Breastfeeding makes a mom's heart healthier, says study

Breastfeeding makes a mom's heart healthier, says study

New research has found that, on top of its long list of benefits, breastfeeding also boosts heart health!

Breastfeeding offers a wide range of benefits for both baby and mom. It lowers the risk of infection in infants, acting like the baby’s first vaccine. It also boosts metabolism, reduces the risk of breast and ovarian cancer, type 2 diabetes, and postpartum depression, among many other benefits.

Now, recent research has something new to add to its already long list of benefits. Breastfeeding has been found to improve heart health, by reducing the risk of heart attacks or strokes in later life.

Medical Daily takes a closer look at the study, which was published in the Journal of American Heart Association. Researchers found that breastfeeding moms had a 10% lower risk of developing heart disease.

“The findings should encourage more widespread breastfeeding for the benefit of the mother as well as the child,” Zhengming Chen, the study’s author, said in a statement.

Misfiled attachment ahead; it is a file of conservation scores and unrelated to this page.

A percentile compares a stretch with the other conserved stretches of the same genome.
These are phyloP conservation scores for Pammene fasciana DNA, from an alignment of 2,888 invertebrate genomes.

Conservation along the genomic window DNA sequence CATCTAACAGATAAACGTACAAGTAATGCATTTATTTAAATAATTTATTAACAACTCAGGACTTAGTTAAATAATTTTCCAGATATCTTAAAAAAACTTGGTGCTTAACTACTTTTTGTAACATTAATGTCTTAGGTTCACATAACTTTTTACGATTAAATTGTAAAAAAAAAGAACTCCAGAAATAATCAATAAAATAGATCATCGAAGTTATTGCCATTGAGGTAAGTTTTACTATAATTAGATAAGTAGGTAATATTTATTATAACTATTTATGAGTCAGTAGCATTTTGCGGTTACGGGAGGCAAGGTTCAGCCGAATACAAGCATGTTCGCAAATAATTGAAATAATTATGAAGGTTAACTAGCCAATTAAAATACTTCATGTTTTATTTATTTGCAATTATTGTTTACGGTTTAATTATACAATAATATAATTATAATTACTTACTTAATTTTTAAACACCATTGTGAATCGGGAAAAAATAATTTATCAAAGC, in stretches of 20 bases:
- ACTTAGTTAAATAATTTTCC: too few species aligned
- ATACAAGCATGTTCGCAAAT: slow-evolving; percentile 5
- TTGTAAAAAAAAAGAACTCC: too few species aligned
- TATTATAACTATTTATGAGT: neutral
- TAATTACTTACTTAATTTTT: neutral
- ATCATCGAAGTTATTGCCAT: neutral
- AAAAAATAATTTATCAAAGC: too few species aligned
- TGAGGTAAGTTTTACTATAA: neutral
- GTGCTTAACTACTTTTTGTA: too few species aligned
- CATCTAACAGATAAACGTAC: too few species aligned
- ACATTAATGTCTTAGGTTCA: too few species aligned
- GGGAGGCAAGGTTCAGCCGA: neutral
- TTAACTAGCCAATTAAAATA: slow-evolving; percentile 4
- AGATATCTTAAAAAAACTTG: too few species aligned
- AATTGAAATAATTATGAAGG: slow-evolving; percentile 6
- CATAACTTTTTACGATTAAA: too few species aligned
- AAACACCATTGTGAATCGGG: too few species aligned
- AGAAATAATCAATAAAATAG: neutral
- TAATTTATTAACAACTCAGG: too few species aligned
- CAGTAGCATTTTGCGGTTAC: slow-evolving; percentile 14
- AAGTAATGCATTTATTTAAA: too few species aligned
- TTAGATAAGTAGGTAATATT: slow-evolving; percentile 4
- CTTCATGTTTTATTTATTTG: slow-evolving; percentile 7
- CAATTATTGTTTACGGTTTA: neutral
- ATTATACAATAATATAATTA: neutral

Breastfeeding has been found to improve heart health, by reducing the risk of heart attacks or strokes in later life.

Breastfeeding makes a mom's heart healthier, says study

photo: fotolia

Chen and his team followed 289,500 Chinese women closely over the course of 8 years. Most of them were already mothers at the beginning of the study, but none of them had any form of heart disease.

Throughout the course of the study, the women exclusively breastfed their children for about 12 months. 16,671 developed coronary heart disease and 23,983 suffered a stroke. In summation, the study found that the longer a woman breastfed her child, the healthier she was.

Co-author Sanne Peters clarified, however, that they could not “establish the causal effects,” citing the possibility that the observed health benefits of breastfeeding may be due to a “faster ‘reset’ of the mother’s metabolism after pregnancy.”

“Pregnancy changes a woman’s metabolism dramatically as she stores fat to provide the energy necessary for her baby’s growth and for breastfeeding once the baby is born,” Peters told Medical Daily. “Breastfeeding could eliminate the stored fat faster and more completely.”

Further studies are needed to fully confirm these claims.

READ: Coping with low milk supply: A guide for first time moms

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Sinulat ni

Bianchi Mendoza

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